Like so many other complex issues, Americans don’t seem to understand global warming. In a Gallup poll conducted in March, respondents ranked their level of concern regarding several environmental issues. When asked to rank their level of concern over global warming, 36% of Americans claimed that it worried them “a great deal”.
Global warming, one of the most imminent environmental problems, ranked lower on people’s priorities than pollution of drinking water, pollution of lakes and rivers, maintenance of the nation’s supply of fresh water, and the hole in the ozone layer.
Clearly some people haven’t paid much attention to environmental problems over the years. Sure, the hole in the ozone layer still presents a problem, but since the global ban on its main cause, chlorofluorocarbons (CFCs), the severity of that particular situation has lessened greatly. Meanwhile, the greenhouse gas emissions that contribute to global warming continue to grow unchecked in the nations that emit the most, including of course the US.
And what of this water purity concern? How kind of Americans, who enjoy tap water more pure and safe than bottled, to fret over the water purity of the less privileged countries around the world. Yet somehow I suspect that the water purity of Third World countries doesn’t come to mind when Americans say that water purity and supply worries them. I can’t say for certain, but I imagine that Americans perceive their water purity as less than its (relatively) pristine reality. Perhaps the marketing of bottled waters, using crisp graphics of clean mountain streams and untainted ice drifts, has led me to this conclusion.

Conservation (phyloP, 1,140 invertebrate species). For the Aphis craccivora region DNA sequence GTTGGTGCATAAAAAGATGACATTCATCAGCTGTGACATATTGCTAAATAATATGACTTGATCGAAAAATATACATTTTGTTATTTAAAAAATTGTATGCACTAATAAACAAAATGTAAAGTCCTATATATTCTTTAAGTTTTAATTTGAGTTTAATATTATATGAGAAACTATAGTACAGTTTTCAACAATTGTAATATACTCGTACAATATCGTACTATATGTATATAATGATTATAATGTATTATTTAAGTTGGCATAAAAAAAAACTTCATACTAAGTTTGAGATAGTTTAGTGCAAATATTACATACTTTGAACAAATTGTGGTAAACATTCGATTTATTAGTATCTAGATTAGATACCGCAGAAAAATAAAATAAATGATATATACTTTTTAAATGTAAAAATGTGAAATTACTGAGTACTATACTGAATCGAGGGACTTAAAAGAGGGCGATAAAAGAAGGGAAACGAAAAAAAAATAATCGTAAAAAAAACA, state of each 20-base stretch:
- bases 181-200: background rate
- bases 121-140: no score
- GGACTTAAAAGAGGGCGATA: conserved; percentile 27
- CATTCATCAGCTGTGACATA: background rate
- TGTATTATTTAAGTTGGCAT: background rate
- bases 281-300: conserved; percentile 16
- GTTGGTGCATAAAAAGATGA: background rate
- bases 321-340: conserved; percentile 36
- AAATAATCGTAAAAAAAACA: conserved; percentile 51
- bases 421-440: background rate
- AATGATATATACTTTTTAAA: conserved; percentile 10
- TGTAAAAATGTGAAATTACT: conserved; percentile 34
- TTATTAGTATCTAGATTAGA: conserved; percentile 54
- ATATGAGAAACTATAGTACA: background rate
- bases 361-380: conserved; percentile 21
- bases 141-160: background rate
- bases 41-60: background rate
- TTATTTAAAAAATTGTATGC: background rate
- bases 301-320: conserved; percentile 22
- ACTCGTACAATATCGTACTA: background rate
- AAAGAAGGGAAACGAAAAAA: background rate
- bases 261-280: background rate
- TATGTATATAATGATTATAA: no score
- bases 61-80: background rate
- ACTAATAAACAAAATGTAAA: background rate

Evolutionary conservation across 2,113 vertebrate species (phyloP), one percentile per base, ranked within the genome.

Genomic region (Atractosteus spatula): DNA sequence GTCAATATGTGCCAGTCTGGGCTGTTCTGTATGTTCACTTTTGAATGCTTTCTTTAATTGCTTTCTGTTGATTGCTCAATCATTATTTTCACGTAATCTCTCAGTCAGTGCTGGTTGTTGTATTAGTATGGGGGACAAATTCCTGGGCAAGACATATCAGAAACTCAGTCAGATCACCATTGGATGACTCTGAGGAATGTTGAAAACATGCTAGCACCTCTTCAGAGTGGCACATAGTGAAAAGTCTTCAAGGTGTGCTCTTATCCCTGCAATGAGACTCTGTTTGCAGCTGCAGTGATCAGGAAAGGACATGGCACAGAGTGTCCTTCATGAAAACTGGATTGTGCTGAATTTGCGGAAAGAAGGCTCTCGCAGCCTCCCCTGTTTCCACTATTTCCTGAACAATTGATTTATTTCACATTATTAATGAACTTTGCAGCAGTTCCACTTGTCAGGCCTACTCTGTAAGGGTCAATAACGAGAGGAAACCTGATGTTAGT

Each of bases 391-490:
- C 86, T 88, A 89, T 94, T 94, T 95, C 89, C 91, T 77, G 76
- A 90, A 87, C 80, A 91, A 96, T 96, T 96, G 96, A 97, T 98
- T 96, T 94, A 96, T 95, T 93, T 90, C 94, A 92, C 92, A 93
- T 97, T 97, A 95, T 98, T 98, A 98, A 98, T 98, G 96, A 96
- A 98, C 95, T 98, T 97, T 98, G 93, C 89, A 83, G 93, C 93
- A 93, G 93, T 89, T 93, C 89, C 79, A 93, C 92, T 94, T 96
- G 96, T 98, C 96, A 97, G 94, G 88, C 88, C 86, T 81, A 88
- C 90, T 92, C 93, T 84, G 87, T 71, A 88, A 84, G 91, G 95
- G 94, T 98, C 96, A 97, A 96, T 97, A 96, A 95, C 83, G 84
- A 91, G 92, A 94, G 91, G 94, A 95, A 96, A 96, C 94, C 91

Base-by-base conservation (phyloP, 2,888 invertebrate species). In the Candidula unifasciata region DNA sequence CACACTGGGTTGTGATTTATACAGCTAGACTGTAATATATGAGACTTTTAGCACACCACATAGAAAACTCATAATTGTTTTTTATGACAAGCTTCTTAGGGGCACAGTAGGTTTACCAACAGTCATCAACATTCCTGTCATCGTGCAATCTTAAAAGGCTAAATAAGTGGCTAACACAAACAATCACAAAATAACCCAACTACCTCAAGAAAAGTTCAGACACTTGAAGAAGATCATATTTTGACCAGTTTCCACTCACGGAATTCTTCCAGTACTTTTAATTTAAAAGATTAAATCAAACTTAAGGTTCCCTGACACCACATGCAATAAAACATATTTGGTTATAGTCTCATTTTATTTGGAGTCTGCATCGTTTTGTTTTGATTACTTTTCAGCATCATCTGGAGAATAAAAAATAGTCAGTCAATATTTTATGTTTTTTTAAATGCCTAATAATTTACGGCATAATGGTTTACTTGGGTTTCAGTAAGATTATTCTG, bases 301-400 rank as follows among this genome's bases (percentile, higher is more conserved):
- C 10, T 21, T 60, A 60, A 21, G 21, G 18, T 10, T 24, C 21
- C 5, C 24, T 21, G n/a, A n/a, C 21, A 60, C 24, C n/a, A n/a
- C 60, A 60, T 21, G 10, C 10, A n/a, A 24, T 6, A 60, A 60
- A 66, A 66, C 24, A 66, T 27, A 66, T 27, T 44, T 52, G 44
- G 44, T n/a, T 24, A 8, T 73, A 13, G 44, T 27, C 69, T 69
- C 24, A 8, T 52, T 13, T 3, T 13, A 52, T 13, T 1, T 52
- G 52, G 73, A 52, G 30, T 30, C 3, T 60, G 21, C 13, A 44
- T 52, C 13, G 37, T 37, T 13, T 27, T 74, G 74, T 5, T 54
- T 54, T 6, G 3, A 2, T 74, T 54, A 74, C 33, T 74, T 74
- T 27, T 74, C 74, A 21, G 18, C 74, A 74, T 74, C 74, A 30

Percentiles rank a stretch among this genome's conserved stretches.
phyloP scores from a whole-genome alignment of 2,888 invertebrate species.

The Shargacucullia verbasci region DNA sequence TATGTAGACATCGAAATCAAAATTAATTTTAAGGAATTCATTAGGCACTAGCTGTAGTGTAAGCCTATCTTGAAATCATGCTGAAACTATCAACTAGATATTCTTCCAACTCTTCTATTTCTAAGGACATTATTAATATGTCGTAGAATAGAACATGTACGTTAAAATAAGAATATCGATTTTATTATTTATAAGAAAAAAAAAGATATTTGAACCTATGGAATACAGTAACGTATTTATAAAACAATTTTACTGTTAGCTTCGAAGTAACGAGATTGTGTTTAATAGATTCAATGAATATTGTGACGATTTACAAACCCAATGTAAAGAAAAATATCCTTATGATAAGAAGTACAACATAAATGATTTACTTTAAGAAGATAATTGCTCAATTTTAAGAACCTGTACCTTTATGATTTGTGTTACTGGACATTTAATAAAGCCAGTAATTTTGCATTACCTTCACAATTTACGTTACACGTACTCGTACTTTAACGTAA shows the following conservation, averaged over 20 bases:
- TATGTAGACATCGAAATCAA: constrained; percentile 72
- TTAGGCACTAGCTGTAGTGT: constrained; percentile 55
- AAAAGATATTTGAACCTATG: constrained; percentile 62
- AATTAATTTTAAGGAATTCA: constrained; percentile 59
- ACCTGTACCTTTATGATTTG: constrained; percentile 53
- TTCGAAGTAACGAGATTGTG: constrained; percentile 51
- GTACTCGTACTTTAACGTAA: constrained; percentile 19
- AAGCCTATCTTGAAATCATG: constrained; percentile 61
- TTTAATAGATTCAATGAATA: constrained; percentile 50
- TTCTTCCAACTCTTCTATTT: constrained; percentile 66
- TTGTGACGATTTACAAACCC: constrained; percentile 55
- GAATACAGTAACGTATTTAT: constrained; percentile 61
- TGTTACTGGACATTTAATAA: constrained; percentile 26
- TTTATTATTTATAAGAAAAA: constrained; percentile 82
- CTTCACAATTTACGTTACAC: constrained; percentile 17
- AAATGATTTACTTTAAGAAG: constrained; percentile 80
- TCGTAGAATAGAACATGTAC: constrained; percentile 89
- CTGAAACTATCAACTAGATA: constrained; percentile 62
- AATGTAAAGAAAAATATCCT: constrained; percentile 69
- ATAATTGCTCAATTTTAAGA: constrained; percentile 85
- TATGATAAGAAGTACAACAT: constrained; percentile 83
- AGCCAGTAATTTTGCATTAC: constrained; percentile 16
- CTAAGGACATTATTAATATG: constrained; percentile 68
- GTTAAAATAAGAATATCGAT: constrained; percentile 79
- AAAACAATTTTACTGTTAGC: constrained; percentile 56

In another fit of environmental naiveté, Americans claim that they would happily take measures to better the world around them by walking, biking, and using mass transit more often, or by turning down the thermostat a few degrees and washing clothes in cold water (70% and 80%, respectively). These small sacrifices sound like a great step toward responsibility. But Americans don’t actually take these steps, for reasons unclear. Unless they expect some kind of national movement to initiate the use of mass transit, for example, people could begin to take the bus whenever they please. Shouldn’t the next step after declaring willingness to do something involve actually doing that something?
Conditions do not look optimistic, but hopefully An Inconvenient Truth and any media chatter it inspires will get Americans to actually think about global warming, and even more challenging, will get them to actually do something about it.